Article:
At the pseudoarchaeology “news” page, Ancient Origins, there is a post by Pat Hanratty that purports to discuss “The Hard Evidence” surrounding pre-Columbian exploration of the Americas. To be clear, there were explorers in the New World before Columbus arrived in 1492. These explorers arrived many thousands of years before Columbus in fact. They explored both the Atlantic and the Pacific sides of both North and South America. They established colonies and complex trade routes. They built great cities and metropolises, were astute students of astronomy, and were responsible for genetically modifying several staple crops we take for granted even today.
These, of course, were explorers who migrated from Asia probably as early as 15,000 to 24,000 years ago—maybe even more.
But these aren’t the “explorers” Hanratty had in mind. No, he was probably thinking mostly of white people. Though, he does mention Asia at least twice. About bananas.
Hanratty, a clinical psychologist with a PhD, also writes books on pseudoscientific topics like Atlantis, quantum psychology, and consciousness. It may come as no surprise that his PhD dissertation was on the pseudoscientific subject of “holotropic breathwork” or that he is a member of the Society for Scientific Exploration, a cargo-cult science group that publishes a magazine called the Journal of Scientific Exploration. They put “science” in all their names and expect their work on “psi” and “quantum-this” or “quantum-that” to be accepted as legitimate.
Adding pseudoarchaeology to his repertoire, Hanratty pretends to give the topic of pre-Columbian exploration a serious review for Ancient Origins. Not surprisingly, he fails to mention any the rational explanations for the handful of anomalies described in his posting. Here’s a few:
Coins and Artifacts
First up in the “hard evidence” bin for Hanratty are Roman coins alleged to be found in Maine by metal detectorists. Apparently they dated to between the first and third centuries CE and, because they were Roman coins found as recently as 1974, Hanratty believes this is evidence that Romans were in New England. This PhD earner mentions no possibility that the coins may have been lost in 1973. Or even 1873. After all, people collected Roman memorabilia in antiquity. It isn’t like this was rare. All things become lost in time. He also provided links to other “out-of-place-artifacts” as well. One of them is a Chinese votive sword found in Georgia with the implication that it suggests the Chinese traveled to the east coast of North America before Columbus arrived.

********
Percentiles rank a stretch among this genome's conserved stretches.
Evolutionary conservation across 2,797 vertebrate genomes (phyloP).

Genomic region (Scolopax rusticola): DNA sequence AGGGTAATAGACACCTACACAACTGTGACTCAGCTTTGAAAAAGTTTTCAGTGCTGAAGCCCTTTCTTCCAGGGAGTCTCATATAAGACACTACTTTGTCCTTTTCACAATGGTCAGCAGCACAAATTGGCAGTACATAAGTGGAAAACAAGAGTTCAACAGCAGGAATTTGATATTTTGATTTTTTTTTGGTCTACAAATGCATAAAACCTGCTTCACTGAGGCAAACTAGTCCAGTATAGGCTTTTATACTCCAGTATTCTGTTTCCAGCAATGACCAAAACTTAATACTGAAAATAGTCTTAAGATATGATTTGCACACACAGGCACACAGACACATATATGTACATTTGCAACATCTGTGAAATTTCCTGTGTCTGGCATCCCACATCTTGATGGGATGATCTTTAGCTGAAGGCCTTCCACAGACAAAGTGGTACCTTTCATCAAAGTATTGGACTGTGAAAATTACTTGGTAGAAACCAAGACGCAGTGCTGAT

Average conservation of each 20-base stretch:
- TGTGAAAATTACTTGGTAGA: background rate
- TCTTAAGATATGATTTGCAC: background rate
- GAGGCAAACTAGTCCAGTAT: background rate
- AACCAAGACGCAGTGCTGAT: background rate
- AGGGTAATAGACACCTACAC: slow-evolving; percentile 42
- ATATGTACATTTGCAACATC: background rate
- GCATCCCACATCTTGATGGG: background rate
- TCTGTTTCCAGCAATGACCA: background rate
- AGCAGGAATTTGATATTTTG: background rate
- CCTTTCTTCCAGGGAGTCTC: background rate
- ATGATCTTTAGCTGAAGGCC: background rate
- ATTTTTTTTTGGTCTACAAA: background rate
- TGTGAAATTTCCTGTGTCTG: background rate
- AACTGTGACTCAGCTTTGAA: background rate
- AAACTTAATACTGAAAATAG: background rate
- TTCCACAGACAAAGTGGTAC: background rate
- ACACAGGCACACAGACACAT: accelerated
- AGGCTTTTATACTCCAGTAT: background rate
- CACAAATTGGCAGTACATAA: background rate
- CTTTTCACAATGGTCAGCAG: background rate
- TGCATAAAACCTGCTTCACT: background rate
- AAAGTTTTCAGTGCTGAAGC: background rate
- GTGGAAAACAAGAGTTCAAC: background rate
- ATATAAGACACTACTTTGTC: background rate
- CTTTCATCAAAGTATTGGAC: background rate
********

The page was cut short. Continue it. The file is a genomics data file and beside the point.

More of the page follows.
I’m not sure which is more worrisome: that a PhD earner doesn’t consider more parsimonious explanations or that he does but hides it from his readers. One of the many more parsimonious explanations is simply that someone brought the sword to Georgia at some point between the day it was first made and the day before it was found. Probably closer in time to the latter than the former.
Next up are the infamous Brazilian amphorae found in the 1970s by a lobster diver in Guanabara Bay in Rio de Janeiro, Brazil. Covered in mollusks and other sea life, two amphorae (tapered jars used to store and transport things like olive oil during ancient Greek and Roman periods) were brought up from the sea floor. One professor of classics from the University of Massachusetts estimated they dated to about the 3rd century CE. Based solely on stylistic features. Direct dating of contents or the ceramic matrix wasn’t done. As far as I know anyway.
Hanratty writes that a Brazilian skin diver originally found them and ended up with 14 in his garage. Then the Brazilian government brought in a “world renowned underwater archaeologist to determine the jars’ origin.” This archaeologist also supposedly located two Roman shipwrecks.
This story isn’t new. In fact, the real story has been known for some time and it’s incredible that Hanratty, again, doesn’t mention it. Either he didn’t know or he’s electing to not share it. One of these choices makes him ignorant; the other questions his ethics.